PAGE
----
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The Law Commission of England and Wales, an independent statutory agency charged with evaluating and updating the law, wants to expand property regulations to embrace cryptocurrencies and non-fungible tokens (NFT), according to a consultation document on Thursday.
In addition to legally classifying digital assets as personal property, the proposed revisions might make it simpler for crypto investors to pursue legal action against hacks or frauds.
"Many individuals simply invest in NFTs without asking, 'What happens when things go wrong?'" In an interview, Sarah Green, Commercial and Common Law Commissioner, told CoinDesk. "It is not at all apparent what happens if someone hacks into my wallet and steals my bitcoin, or if this system fails and I cannot access it."
The ostensibly crypto-friendly idea is intended, in part, to assist the U.K. government in achieving its objective of making the nation a worldwide crypto center, according to a statement from the commission. However, the commission’s ideas would not apply in Scotland or Northern Ireland, which have their own legal systems.
Stablecoins, asset-backed cryptocurrencies, were recommended as a legal form of payment to Parliament by banking authorities last week. More stablecoin restrictions are on the horizon, and a government consultation on cryptocurrencies as investment assets is scheduled by the end of the year.
In the consultation document, which solicits feedback from legal and technology experts, the commission avoids cryptocurrencies that act just as payment methods. It focuses instead on digital assets that may be exchanged, used to represent other assets, or utilized as a value storage.
According to the study, existing property rules cannot adequately handle digital assets due to their “many diverse aspects” and “unique properties” compared to traditional physical assets.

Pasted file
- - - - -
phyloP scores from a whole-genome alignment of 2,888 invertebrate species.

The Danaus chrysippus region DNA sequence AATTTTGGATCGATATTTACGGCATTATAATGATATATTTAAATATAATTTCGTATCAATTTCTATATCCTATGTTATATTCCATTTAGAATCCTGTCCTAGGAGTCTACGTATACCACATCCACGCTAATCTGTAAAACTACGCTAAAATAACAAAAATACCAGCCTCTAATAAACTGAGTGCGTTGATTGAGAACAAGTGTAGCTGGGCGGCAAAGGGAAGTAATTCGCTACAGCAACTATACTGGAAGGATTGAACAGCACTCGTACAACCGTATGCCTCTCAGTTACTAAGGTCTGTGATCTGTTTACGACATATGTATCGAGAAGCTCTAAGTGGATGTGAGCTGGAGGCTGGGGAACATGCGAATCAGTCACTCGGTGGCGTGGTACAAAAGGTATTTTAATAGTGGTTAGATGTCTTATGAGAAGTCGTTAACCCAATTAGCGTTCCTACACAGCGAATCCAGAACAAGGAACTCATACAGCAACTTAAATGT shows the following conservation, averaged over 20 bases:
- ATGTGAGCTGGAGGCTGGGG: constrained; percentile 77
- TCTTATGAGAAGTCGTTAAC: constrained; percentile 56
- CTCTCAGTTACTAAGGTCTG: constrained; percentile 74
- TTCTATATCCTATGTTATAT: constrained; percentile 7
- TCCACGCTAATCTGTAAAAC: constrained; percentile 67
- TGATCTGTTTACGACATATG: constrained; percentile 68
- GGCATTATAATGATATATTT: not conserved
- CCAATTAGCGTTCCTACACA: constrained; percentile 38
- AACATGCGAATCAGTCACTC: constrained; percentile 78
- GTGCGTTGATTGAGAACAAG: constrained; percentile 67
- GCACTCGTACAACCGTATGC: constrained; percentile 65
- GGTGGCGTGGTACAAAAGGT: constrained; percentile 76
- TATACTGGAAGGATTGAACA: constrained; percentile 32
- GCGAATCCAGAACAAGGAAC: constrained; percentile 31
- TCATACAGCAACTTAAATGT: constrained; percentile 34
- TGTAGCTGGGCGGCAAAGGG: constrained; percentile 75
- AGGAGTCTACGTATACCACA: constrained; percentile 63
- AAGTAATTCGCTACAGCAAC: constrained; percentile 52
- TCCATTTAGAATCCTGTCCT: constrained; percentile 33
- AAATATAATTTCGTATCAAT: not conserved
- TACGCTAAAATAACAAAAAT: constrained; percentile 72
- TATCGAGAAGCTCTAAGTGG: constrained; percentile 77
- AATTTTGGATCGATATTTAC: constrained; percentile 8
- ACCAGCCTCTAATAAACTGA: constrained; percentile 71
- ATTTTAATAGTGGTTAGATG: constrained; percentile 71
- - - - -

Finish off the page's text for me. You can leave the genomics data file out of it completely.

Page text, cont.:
The commission stated that “the law must go farther to recognize these distinctive characteristics,” which would establish a solid legal framework for the digital assets market and its consumers.
According to the paper, property law in England and Wales now recognizes two forms of personal property: “Things in possession” for physical goods such as a “gold bag” and “Things in action” for property such as corporate shares that “may only be claimed or enforced by legal action.”
To accommodate digital assets, the Law Commission proposes a new category called “data objects” that would account for items consisting of data in electronic forms, such as databases, software, digital records, domain names, and cryptocurrency.
According to the study, adding a third category would allow for a more nuanced examination of new, emerging, and unique objects.
The consultation said, “It would allow the law to grow by comparison with things in possession or things in activity when appropriate, while also acknowledging that many things do not cleanly fit into either category.”
Since last year, the Law Commission has been working on laws for digital assets and has reached the halfway point of its project. Evaluations of commissions typically need 18 months to complete. The public comment period on the rules will conclude on November 4.
In 2021-concluded research, the commission determined that existing regulations may accept smart contracts that automatically perform and record digital transactions between parties.
The government has also requested that the panel examine laws for decentralized autonomous organizations (DAO), which are governance entities based on blockchain technology. Once the digital assets project is complete, it will investigate DAO-specific legislation.